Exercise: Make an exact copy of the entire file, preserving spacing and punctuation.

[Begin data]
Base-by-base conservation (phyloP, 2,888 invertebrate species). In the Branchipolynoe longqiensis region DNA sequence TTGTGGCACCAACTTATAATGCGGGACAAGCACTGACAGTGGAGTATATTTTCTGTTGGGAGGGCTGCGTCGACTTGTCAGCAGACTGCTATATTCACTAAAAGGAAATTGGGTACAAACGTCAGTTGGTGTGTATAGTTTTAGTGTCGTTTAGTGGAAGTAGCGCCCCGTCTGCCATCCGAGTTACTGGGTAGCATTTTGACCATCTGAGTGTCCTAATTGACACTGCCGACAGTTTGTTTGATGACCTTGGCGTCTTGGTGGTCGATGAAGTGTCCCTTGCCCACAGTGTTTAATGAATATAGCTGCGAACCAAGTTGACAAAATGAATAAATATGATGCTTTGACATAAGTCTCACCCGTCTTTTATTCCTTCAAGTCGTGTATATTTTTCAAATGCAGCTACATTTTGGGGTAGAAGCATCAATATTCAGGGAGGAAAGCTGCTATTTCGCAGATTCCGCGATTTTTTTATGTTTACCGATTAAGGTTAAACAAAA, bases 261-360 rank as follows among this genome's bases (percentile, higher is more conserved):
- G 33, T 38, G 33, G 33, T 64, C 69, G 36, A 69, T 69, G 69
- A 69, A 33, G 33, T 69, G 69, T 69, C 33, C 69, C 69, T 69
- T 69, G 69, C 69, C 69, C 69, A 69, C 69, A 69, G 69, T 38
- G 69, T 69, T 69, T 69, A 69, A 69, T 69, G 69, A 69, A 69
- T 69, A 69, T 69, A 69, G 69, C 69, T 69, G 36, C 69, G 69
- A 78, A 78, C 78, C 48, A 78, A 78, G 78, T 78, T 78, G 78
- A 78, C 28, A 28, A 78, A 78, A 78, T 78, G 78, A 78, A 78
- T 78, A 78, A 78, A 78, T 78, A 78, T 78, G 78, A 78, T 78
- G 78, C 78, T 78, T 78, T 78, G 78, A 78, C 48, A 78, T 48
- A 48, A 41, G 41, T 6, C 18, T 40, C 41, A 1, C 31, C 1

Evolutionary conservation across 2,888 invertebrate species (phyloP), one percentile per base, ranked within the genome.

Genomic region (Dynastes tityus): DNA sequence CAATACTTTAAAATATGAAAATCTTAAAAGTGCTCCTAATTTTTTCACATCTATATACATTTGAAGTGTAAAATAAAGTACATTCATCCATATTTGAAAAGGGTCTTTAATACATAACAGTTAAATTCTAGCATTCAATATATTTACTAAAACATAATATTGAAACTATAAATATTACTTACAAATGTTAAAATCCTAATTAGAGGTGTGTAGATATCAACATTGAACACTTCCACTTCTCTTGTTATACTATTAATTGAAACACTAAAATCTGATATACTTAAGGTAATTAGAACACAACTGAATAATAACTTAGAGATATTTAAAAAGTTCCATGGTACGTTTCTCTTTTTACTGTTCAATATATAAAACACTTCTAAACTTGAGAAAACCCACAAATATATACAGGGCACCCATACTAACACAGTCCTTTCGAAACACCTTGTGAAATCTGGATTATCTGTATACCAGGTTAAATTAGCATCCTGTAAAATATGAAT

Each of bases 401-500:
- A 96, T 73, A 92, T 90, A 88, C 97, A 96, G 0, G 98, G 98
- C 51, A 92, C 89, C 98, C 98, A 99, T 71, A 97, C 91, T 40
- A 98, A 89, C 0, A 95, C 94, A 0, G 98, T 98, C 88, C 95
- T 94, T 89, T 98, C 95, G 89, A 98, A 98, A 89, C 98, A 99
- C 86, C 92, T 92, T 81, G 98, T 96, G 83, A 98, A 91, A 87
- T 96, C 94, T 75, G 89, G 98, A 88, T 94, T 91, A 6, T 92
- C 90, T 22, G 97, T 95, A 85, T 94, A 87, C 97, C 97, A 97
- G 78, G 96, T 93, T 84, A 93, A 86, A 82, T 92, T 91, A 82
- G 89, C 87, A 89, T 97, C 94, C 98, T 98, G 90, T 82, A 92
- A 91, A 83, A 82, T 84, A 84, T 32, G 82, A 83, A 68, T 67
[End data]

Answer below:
Base-by-base conservation (phyloP, 2,888 invertebrate species). In the Branchipolynoe longqiensis region DNA sequence TTGTGGCACCAACTTATAATGCGGGACAAGCACTGACAGTGGAGTATATTTTCTGTTGGGAGGGCTGCGTCGACTTGTCAGCAGACTGCTATATTCACTAAAAGGAAATTGGGTACAAACGTCAGTTGGTGTGTATAGTTTTAGTGTCGTTTAGTGGAAGTAGCGCCCCGTCTGCCATCCGAGTTACTGGGTAGCATTTTGACCATCTGAGTGTCCTAATTGACACTGCCGACAGTTTGTTTGATGACCTTGGCGTCTTGGTGGTCGATGAAGTGTCCCTTGCCCACAGTGTTTAATGAATATAGCTGCGAACCAAGTTGACAAAATGAATAAATATGATGCTTTGACATAAGTCTCACCCGTCTTTTATTCCTTCAAGTCGTGTATATTTTTCAAATGCAGCTACATTTTGGGGTAGAAGCATCAATATTCAGGGAGGAAAGCTGCTATTTCGCAGATTCCGCGATTTTTTTATGTTTACCGATTAAGGTTAAACAAAA, bases 261-360 rank as follows among this genome's bases (percentile, higher is more conserved):
- G 33, T 38, G 33, G 33, T 64, C 69, G 36, A 69, T 69, G 69
- A 69, A 33, G 33, T 69, G 69, T 69, C 33, C 69, C 69, T 69
- T 69, G 69, C 69, C 69, C 69, A 69, C 69, A 69, G 69, T 38
- G 69, T 69, T 69, T 69, A 69, A 69, T 69, G 69, A 69, A 69
- T 69, A 69, T 69, A 69, G 69, C 69, T 69, G 36, C 69, G 69
- A 78, A 78, C 78, C 48, A 78, A 78, G 78, T 78, T 78, G 78
- A 78, C 28, A 28, A 78, A 78, A 78, T 78, G 78, A 78, A 78
- T 78, A 78, A 78, A 78, T 78, A 78, T 78, G 78, A 78, T 78
- G 78, C 78, T 78, T 78, T 78, G 78, A 78, C 48, A 78, T 48
- A 48, A 41, G 41, T 6, C 18, T 40, C 41, A 1, C 31, C 1

Evolutionary conservation across 2,888 invertebrate species (phyloP), one percentile per base, ranked within the genome.

Genomic region (Dynastes tityus): DNA sequence CAATACTTTAAAATATGAAAATCTTAAAAGTGCTCCTAATTTTTTCACATCTATATACATTTGAAGTGTAAAATAAAGTACATTCATCCATATTTGAAAAGGGTCTTTAATACATAACAGTTAAATTCTAGCATTCAATATATTTACTAAAACATAATATTGAAACTATAAATATTACTTACAAATGTTAAAATCCTAATTAGAGGTGTGTAGATATCAACATTGAACACTTCCACTTCTCTTGTTATACTATTAATTGAAACACTAAAATCTGATATACTTAAGGTAATTAGAACACAACTGAATAATAACTTAGAGATATTTAAAAAGTTCCATGGTACGTTTCTCTTTTTACTGTTCAATATATAAAACACTTCTAAACTTGAGAAAACCCACAAATATATACAGGGCACCCATACTAACACAGTCCTTTCGAAACACCTTGTGAAATCTGGATTATCTGTATACCAGGTTAAATTAGCATCCTGTAAAATATGAAT

Each of bases 401-500:
- A 96, T 73, A 92, T 90, A 88, C 97, A 96, G 0, G 98, G 98
- C 51, A 92, C 89, C 98, C 98, A 99, T 71, A 97, C 91, T 40
- A 98, A 89, C 0, A 95, C 94, A 0, G 98, T 98, C 88, C 95
- T 94, T 89, T 98, C 95, G 89, A 98, A 98, A 89, C 98, A 99
- C 86, C 92, T 92, T 81, G 98, T 96, G 83, A 98, A 91, A 87
- T 96, C 94, T 75, G 89, G 98, A 88, T 94, T 91, A 6, T 92
- C 90, T 22, G 97, T 95, A 85, T 94, A 87, C 97, C 97, A 97
- G 78, G 96, T 93, T 84, A 93, A 86, A 82, T 92, T 91, A 82
- G 89, C 87, A 89, T 97, C 94, C 98, T 98, G 90, T 82, A 92
- A 91, A 83, A 82, T 84, A 84, T 32, G 82, A 83, A 68, T 67